Phillip Brown offers us a new resource to help answer atheists.

The most common objection raised by the New Atheists is that there is no sufficient proof that God exists and therefore no need to believe in Him. Behind this objection lies a problem relating to the nature of proof. The problem concerns the kind of proof that New Atheists are looking to find. For example, the Bible describes Jesus as the image of the invisible God (Colossians 1:15). What form of proof might Christians offer in support of this claim? Asking a Christian to provide proof of this would be like asking a person in the street to provide empirical evidence that yesterday exists. Even though both parties to the conversation would accept that yesterday exists, neither could prove it because it is the wrong type of proof that has been requested. The type of proof that a person might be willing to accept may not necessarily be the type that is available, because this will necessarily depend upon the nature of the thing being investigated. Excellent grounds for believing the truth of Christianity’s claims can be found in history, morality and its rich cultural heritage. None of these things amount to proof in a scientific sense,
but science is inadequate to establish the claim of the truth of the claim of Jesus Christ to be God.
Since the events of 11 September 2001, religious adherence has had an increasing vocal opponent labelled the ‘New Atheism’.(1) Whilst atheism in the past focused on abstract philosophical arguments, particularly those of a metaphysical discourse, the attacks of the New Atheism rely on metaphysics combined with philosophical ethics, pragmatic morality and scientific rationality, right up to anthropogenic extinction.(2) But are these rhetorically turbo-charged opinions actually logically viable? And, how should a Christian respond?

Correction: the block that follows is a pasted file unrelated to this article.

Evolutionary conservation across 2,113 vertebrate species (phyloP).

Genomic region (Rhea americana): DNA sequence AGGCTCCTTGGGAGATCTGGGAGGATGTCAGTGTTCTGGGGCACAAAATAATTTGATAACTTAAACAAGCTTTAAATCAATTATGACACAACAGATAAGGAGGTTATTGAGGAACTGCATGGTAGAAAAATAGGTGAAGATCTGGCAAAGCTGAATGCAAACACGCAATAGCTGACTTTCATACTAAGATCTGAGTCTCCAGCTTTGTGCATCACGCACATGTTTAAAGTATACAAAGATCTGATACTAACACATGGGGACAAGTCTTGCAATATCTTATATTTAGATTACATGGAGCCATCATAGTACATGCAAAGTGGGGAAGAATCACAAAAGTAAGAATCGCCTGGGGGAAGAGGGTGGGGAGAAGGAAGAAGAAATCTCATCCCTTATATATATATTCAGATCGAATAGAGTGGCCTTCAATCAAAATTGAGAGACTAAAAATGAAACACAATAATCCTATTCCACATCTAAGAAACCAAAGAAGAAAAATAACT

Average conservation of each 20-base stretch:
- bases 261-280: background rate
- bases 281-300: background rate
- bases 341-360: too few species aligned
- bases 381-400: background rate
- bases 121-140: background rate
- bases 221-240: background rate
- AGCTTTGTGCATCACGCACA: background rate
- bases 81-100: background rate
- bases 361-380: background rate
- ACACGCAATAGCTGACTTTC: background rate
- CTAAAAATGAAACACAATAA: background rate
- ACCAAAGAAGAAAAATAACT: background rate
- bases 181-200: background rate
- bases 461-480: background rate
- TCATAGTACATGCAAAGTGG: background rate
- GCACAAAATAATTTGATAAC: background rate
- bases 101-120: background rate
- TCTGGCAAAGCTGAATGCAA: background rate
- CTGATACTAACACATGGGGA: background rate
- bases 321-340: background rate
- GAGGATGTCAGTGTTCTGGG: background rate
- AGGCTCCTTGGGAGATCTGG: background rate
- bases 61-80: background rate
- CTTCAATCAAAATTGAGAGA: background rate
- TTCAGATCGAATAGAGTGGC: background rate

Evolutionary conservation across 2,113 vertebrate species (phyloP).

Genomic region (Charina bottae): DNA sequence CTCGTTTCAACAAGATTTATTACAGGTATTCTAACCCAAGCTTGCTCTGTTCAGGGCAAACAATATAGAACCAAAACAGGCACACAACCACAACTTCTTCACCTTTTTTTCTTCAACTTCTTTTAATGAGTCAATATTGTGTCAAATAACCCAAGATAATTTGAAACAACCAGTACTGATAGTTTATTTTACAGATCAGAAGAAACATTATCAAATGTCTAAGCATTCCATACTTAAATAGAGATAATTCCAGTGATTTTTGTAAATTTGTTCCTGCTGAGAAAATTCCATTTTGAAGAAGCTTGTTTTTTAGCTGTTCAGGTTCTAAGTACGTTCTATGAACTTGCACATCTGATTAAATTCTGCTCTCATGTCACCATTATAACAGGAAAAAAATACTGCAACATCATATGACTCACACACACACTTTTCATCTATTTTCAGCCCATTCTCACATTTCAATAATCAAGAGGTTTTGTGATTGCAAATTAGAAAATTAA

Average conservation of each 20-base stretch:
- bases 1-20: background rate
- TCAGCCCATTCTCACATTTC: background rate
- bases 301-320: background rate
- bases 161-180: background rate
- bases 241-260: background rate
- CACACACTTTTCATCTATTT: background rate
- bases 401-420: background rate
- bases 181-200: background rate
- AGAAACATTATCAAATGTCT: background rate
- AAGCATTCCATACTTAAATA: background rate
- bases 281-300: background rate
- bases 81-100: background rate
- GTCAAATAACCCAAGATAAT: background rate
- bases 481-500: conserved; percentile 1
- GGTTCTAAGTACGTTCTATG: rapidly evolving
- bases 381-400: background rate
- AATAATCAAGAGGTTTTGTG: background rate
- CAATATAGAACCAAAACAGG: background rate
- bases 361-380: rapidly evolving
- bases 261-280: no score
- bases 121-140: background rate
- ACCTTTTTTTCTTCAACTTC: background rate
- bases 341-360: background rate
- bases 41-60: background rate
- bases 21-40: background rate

Early in 2010 the Melbourne Anglican Diocese established a committee to address this debate. Their research led them to seven common questions posed by the New Atheists and a brochure was produced to answer them.
1. Can you prove God exists?
2. Was the world created or did it evolve?
3. Doesn’t Christianity cause violence and wars?
4. Isn’t science the only reliable knowledge?
5. Doesn’t Christianity endorse slavery?
6. Is the God of the Bible a monster?
7. How can you believe in a God that allows evil and suffering?
This article begins with the brochure’s answer to the first question: Can you prove God exists?
The brochure is available on line at the General Synod web site and the Melbourne Anglican Diocese web site: www.melbourne.anglican.com.au

Phillip Brown was once a graduate student in philosophy, and is now the pastor in charge of St John Chrysostum, Brunswick West, Melbourne.

1. Victor J. Stenger, The New Atheism: Taking a stand for science and reason (Prometheus Books, 2009) pages 11–12. See also Tina Beattie, The New Atheists (Darton, Longman & Todd Ltd, 2007).
2. Ibid, page 17.